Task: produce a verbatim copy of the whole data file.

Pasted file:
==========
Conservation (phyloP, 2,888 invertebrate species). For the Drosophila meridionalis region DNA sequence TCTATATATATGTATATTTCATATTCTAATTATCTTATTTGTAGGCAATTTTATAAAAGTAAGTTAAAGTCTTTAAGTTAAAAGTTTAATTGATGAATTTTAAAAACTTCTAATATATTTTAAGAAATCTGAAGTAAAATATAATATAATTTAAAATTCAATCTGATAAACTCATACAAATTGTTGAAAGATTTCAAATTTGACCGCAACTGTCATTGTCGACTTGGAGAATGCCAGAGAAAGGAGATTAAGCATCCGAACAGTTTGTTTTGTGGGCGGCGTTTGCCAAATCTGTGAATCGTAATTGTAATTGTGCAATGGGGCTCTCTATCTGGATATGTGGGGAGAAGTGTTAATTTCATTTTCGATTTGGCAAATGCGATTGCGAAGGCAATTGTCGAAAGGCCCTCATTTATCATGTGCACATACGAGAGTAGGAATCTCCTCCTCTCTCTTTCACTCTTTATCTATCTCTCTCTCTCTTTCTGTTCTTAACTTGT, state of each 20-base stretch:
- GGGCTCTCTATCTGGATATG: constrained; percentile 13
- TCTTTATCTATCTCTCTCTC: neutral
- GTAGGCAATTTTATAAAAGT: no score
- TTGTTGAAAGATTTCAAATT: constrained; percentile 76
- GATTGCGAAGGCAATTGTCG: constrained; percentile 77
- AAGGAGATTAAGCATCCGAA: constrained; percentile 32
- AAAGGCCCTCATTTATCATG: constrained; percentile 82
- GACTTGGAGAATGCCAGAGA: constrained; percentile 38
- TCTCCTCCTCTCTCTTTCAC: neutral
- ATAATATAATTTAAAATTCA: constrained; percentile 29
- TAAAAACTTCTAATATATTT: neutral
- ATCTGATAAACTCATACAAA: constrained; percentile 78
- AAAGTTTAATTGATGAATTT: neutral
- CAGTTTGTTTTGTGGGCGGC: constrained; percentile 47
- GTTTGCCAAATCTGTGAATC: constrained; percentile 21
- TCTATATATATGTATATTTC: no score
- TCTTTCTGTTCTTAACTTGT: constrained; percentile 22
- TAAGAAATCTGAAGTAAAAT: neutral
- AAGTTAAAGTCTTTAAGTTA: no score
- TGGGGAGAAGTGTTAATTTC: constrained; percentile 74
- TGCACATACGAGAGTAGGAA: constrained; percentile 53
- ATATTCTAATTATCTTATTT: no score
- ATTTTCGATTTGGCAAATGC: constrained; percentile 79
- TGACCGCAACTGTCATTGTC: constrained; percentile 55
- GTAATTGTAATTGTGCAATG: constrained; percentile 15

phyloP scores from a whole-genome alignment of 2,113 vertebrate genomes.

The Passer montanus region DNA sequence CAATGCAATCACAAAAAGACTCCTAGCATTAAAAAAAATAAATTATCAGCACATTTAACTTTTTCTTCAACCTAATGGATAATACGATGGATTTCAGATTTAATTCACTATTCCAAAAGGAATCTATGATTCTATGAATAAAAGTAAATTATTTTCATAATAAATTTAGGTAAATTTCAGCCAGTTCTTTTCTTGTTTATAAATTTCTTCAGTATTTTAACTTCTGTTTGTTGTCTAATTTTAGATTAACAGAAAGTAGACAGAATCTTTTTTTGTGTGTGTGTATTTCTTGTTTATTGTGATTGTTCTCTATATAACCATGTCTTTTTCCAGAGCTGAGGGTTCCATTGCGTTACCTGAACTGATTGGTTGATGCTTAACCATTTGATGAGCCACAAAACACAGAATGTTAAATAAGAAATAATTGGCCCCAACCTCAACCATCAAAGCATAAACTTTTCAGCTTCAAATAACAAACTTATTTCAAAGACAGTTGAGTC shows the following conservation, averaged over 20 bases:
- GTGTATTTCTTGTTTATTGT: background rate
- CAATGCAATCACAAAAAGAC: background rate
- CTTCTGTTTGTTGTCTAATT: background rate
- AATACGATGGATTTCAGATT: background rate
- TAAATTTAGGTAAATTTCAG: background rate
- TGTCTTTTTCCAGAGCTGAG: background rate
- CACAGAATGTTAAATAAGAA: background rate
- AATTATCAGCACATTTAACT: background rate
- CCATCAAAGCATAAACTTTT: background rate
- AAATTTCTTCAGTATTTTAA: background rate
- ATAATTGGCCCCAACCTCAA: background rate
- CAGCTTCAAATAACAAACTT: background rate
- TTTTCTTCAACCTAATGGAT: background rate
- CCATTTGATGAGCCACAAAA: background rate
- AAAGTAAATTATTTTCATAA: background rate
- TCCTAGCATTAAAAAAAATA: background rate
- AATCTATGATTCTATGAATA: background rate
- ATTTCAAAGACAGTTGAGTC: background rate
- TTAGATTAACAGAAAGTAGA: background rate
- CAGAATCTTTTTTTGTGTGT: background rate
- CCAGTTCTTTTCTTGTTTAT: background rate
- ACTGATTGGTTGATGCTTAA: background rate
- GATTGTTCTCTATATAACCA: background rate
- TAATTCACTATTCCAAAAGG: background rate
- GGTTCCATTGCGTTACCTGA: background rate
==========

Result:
Conservation (phyloP, 2,888 invertebrate species). For the Drosophila meridionalis region DNA sequence TCTATATATATGTATATTTCATATTCTAATTATCTTATTTGTAGGCAATTTTATAAAAGTAAGTTAAAGTCTTTAAGTTAAAAGTTTAATTGATGAATTTTAAAAACTTCTAATATATTTTAAGAAATCTGAAGTAAAATATAATATAATTTAAAATTCAATCTGATAAACTCATACAAATTGTTGAAAGATTTCAAATTTGACCGCAACTGTCATTGTCGACTTGGAGAATGCCAGAGAAAGGAGATTAAGCATCCGAACAGTTTGTTTTGTGGGCGGCGTTTGCCAAATCTGTGAATCGTAATTGTAATTGTGCAATGGGGCTCTCTATCTGGATATGTGGGGAGAAGTGTTAATTTCATTTTCGATTTGGCAAATGCGATTGCGAAGGCAATTGTCGAAAGGCCCTCATTTATCATGTGCACATACGAGAGTAGGAATCTCCTCCTCTCTCTTTCACTCTTTATCTATCTCTCTCTCTCTTTCTGTTCTTAACTTGT, state of each 20-base stretch:
- GGGCTCTCTATCTGGATATG: constrained; percentile 13
- TCTTTATCTATCTCTCTCTC: neutral
- GTAGGCAATTTTATAAAAGT: no score
- TTGTTGAAAGATTTCAAATT: constrained; percentile 76
- GATTGCGAAGGCAATTGTCG: constrained; percentile 77
- AAGGAGATTAAGCATCCGAA: constrained; percentile 32
- AAAGGCCCTCATTTATCATG: constrained; percentile 82
- GACTTGGAGAATGCCAGAGA: constrained; percentile 38
- TCTCCTCCTCTCTCTTTCAC: neutral
- ATAATATAATTTAAAATTCA: constrained; percentile 29
- TAAAAACTTCTAATATATTT: neutral
- ATCTGATAAACTCATACAAA: constrained; percentile 78
- AAAGTTTAATTGATGAATTT: neutral
- CAGTTTGTTTTGTGGGCGGC: constrained; percentile 47
- GTTTGCCAAATCTGTGAATC: constrained; percentile 21
- TCTATATATATGTATATTTC: no score
- TCTTTCTGTTCTTAACTTGT: constrained; percentile 22
- TAAGAAATCTGAAGTAAAAT: neutral
- AAGTTAAAGTCTTTAAGTTA: no score
- TGGGGAGAAGTGTTAATTTC: constrained; percentile 74
- TGCACATACGAGAGTAGGAA: constrained; percentile 53
- ATATTCTAATTATCTTATTT: no score
- ATTTTCGATTTGGCAAATGC: constrained; percentile 79
- TGACCGCAACTGTCATTGTC: constrained; percentile 55
- GTAATTGTAATTGTGCAATG: constrained; percentile 15

phyloP scores from a whole-genome alignment of 2,113 vertebrate genomes.

The Passer montanus region DNA sequence CAATGCAATCACAAAAAGACTCCTAGCATTAAAAAAAATAAATTATCAGCACATTTAACTTTTTCTTCAACCTAATGGATAATACGATGGATTTCAGATTTAATTCACTATTCCAAAAGGAATCTATGATTCTATGAATAAAAGTAAATTATTTTCATAATAAATTTAGGTAAATTTCAGCCAGTTCTTTTCTTGTTTATAAATTTCTTCAGTATTTTAACTTCTGTTTGTTGTCTAATTTTAGATTAACAGAAAGTAGACAGAATCTTTTTTTGTGTGTGTGTATTTCTTGTTTATTGTGATTGTTCTCTATATAACCATGTCTTTTTCCAGAGCTGAGGGTTCCATTGCGTTACCTGAACTGATTGGTTGATGCTTAACCATTTGATGAGCCACAAAACACAGAATGTTAAATAAGAAATAATTGGCCCCAACCTCAACCATCAAAGCATAAACTTTTCAGCTTCAAATAACAAACTTATTTCAAAGACAGTTGAGTC shows the following conservation, averaged over 20 bases:
- GTGTATTTCTTGTTTATTGT: background rate
- CAATGCAATCACAAAAAGAC: background rate
- CTTCTGTTTGTTGTCTAATT: background rate
- AATACGATGGATTTCAGATT: background rate
- TAAATTTAGGTAAATTTCAG: background rate
- TGTCTTTTTCCAGAGCTGAG: background rate
- CACAGAATGTTAAATAAGAA: background rate
- AATTATCAGCACATTTAACT: background rate
- CCATCAAAGCATAAACTTTT: background rate
- AAATTTCTTCAGTATTTTAA: background rate
- ATAATTGGCCCCAACCTCAA: background rate
- CAGCTTCAAATAACAAACTT: background rate
- TTTTCTTCAACCTAATGGAT: background rate
- CCATTTGATGAGCCACAAAA: background rate
- AAAGTAAATTATTTTCATAA: background rate
- TCCTAGCATTAAAAAAAATA: background rate
- AATCTATGATTCTATGAATA: background rate
- ATTTCAAAGACAGTTGAGTC: background rate
- TTAGATTAACAGAAAGTAGA: background rate
- CAGAATCTTTTTTTGTGTGT: background rate
- CCAGTTCTTTTCTTGTTTAT: background rate
- ACTGATTGGTTGATGCTTAA: background rate
- GATTGTTCTCTATATAACCA: background rate
- TAATTCACTATTCCAAAAGG: background rate
- GGTTCCATTGCGTTACCTGA: background rate